GIS for Transportation: Principles, Data and Applications

6.1 Linear Referencing Systems


Last week, we explored the purpose and components of an LRS. This week, you’ll have an opportunity to solidify your understanding by completing some hands-on exercises to create routes, calibrating linear measures along a route, and using dynamic segmentation to convert event tables into event features. You’ll also see how GIS software can be used to reduce the burden associated with the creation and management of an LRS and event data.

Assignment 6-1 (25 points)

Complete ESRI’s ArcMap tutorial on linear referencing. Submit an M.S. Word document to Assignment 6-1 in Canvas which addresses the following questions:

  1. In Exercise 2, you created a route feature class from the “base_roads” feature class. Why do you think some of the features in the “base_roads” feature class are lacking a route identifier? (2 points)
  2. In Exercise 2, you created a route feature class. In creating the route, you defined how measures along the route would be determined. You had three choices: LENGTH, ONE_FIELD, and TWO_FIELDS. In your own words, describe how you think the measures along the route are determined using each of these methods. (3 points)
  3. How does a route feature class differ from a general linear feature class? (2 points)
  4. How does roadway grade (i.e., hills and valleys) affect the measures along a route? (2 points)
  5. In Exercise 3, you learned how to locate a point or range along a route using the "Find" tool. Using this tool, locate the section of route 20000264 between milepost 8.45 miles and 14.93 miles. Using the functions available on the context menu, which is visible when you right-click the identified section roadway in the "Find" dialog, draw, label, and zoom to this location on the map. Include a screenshot of the resulting map display. (3 points)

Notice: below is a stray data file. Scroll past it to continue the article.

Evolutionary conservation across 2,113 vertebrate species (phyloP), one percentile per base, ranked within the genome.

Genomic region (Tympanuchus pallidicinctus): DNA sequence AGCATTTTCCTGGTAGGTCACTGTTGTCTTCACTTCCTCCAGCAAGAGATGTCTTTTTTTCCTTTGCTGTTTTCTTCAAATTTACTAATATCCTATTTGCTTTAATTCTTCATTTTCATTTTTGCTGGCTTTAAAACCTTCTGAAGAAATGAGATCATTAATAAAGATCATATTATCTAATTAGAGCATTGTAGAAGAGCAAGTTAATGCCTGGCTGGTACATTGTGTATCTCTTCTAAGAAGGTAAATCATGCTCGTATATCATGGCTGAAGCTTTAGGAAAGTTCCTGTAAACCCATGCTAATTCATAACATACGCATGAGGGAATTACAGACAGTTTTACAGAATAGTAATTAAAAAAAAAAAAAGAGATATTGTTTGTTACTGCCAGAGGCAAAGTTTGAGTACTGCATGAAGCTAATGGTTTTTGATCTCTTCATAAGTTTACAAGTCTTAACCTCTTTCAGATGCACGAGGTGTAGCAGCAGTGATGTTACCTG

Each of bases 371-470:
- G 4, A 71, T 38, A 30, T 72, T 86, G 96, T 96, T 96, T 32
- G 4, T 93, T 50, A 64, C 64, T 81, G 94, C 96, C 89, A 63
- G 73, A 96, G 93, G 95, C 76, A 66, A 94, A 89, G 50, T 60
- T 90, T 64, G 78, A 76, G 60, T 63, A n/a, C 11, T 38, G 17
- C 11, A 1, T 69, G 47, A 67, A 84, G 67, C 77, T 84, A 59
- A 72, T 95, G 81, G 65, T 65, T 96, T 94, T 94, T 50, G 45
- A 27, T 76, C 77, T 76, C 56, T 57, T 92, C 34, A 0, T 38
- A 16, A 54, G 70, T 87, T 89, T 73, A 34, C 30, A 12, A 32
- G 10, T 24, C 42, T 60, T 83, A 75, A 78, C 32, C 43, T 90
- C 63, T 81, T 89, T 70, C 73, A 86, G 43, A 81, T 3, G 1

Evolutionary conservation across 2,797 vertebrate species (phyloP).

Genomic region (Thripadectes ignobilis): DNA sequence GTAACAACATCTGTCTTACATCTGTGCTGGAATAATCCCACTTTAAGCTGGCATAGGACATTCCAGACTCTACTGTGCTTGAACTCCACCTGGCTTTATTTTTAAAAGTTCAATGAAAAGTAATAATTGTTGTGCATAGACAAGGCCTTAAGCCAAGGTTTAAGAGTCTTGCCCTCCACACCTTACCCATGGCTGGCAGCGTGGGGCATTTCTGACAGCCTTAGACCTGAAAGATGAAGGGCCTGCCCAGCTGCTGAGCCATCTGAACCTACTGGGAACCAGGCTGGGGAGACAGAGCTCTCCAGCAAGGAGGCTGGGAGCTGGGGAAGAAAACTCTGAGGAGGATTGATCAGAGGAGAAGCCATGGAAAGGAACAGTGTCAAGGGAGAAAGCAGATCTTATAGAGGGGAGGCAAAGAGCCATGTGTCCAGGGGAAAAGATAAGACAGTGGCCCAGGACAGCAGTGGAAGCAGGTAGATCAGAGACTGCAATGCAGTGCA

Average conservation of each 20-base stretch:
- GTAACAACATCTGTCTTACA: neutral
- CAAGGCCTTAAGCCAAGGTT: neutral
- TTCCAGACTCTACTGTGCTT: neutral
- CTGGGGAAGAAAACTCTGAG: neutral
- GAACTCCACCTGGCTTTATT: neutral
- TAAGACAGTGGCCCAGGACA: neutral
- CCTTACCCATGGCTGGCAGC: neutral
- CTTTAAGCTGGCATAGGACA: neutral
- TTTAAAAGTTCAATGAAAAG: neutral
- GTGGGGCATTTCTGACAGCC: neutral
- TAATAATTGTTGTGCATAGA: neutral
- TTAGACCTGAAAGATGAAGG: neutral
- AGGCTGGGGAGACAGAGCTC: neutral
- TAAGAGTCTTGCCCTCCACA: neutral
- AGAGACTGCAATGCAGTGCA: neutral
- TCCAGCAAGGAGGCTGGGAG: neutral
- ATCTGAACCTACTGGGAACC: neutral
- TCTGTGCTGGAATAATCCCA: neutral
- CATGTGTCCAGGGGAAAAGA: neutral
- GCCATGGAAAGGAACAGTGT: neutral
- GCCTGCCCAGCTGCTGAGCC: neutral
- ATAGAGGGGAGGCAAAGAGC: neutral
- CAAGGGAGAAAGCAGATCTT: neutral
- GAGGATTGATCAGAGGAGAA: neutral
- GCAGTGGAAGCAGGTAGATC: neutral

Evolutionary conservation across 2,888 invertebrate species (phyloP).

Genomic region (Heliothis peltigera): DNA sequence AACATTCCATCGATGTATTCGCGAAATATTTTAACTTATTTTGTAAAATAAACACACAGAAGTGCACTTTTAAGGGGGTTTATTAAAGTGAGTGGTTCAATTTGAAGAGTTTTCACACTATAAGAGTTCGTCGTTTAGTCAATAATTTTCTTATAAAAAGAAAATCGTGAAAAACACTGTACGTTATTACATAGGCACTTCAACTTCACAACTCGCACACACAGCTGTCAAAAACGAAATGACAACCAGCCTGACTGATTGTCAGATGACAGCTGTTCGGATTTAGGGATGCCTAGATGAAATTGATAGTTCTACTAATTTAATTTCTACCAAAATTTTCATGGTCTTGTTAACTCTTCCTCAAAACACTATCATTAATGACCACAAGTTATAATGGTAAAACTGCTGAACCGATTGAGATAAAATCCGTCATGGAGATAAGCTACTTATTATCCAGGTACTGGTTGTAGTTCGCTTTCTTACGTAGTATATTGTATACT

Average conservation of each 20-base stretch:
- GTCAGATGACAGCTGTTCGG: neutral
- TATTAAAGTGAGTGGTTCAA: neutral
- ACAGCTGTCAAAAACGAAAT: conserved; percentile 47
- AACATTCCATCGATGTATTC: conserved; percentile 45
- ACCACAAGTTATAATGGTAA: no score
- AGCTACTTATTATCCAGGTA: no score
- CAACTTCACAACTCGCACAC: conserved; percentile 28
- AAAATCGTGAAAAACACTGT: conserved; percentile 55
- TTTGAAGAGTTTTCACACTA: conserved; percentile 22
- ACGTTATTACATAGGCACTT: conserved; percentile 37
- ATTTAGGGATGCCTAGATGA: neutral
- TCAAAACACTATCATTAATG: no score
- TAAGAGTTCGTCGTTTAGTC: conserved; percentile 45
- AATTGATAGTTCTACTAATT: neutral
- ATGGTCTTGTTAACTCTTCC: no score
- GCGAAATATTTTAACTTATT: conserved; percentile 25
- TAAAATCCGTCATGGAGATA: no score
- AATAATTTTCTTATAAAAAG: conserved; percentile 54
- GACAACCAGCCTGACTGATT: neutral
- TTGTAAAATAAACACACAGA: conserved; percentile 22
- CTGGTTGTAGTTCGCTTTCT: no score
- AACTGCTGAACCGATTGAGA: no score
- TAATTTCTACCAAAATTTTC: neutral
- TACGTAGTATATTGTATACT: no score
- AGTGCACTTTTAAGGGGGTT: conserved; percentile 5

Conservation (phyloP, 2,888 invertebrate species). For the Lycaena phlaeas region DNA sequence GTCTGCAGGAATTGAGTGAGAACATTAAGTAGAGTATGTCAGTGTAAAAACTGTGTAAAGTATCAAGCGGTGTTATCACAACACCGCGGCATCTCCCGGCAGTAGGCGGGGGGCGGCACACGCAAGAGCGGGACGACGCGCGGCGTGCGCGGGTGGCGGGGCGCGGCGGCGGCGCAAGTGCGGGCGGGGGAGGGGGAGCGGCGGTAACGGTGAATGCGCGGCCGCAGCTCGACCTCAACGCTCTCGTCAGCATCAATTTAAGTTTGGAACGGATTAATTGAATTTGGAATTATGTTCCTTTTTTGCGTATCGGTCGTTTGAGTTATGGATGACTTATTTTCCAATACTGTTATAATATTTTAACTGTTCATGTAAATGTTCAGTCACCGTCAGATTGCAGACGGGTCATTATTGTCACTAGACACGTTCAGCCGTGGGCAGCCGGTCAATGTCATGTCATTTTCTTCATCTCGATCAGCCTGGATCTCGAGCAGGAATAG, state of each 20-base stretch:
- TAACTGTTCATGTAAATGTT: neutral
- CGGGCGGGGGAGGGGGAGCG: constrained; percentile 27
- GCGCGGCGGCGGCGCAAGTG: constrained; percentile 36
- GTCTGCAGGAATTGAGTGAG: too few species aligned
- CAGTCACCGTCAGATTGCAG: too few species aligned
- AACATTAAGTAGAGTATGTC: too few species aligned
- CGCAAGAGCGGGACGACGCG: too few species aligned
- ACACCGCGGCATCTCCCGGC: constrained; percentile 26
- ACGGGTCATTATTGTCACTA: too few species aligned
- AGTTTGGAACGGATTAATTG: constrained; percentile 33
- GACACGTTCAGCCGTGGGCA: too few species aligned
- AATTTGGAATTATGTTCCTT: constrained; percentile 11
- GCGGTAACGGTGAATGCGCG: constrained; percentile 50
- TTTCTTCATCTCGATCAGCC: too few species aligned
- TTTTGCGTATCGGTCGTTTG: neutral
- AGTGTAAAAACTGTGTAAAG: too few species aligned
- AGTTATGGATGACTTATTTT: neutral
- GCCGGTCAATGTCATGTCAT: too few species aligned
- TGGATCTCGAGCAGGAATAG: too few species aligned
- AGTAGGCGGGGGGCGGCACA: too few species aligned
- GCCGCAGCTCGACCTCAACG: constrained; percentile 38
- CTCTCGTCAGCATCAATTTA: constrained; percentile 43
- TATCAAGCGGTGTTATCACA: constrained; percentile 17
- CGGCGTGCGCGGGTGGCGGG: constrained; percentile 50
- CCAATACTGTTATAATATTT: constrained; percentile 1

6. Include a screenshot of the ArcMap window, showing both the table of contents and the map displaying the accident and pavement events you created in Exercise 4. (3 points)
  7. In completing the tutorial on linear referencing, did you perform dynamic segmentation? If so, identify the exercise(s) and step(s) where dynamic segmentation took place. (2 points)
  8. What is the difference between an event table and an event layer? (2 points)
  9. Include a screenshot of the map you created at the end of Exercise 4 showing the injury accidents which occurred on roadways with a pavement rating below 50. (3 points)
  10. Briefly, compare and contrast the route calibration in Exercise 2 to that in Exercise 5. (3 points)

In the past few years, ESRI has been promoting their Roads and Highways product which is designed to provide a fuller featured set of tools for transportation organizations to manage their LRS and roadway event data. A 57-minute introduction to this tool was provided at the 2013 ESRI users’ conference.

Straight Line Diagrams

Transportation organizations capture and maintain a large number of linearly referenced roadway events including:

  • Intersections
  • Bridges
  • Rail Crossings Locations
  • Legal Boundaries
  • Accidents
  • Signs
  • Speed Limits
  • Average Annual Daily Traffic (AADT)
  • Width of the Right of Way
  • Width of the Roadway Shoulders
  • Functional Class
  • Curves
  • Grades
  • Projects

Displaying more than a few of these on a single map can begin to clutter the map and make it difficult for the user to understand.

One tool which transportation organizations have used for many years to visualize road attribute information is a Straight Line Diagram (SLD). In an SLD, a roadway section of interest is presented as a straight line along with various roadway attributes or events. Often these roadway attributes are maintained by separate groups within the transportation organization, and sometimes they are linearly referenced using different LRMs. An SLD brings many attributes together with a uniform referencing method to facilitate visualization of the data and the potential identification of relationships between different data elements.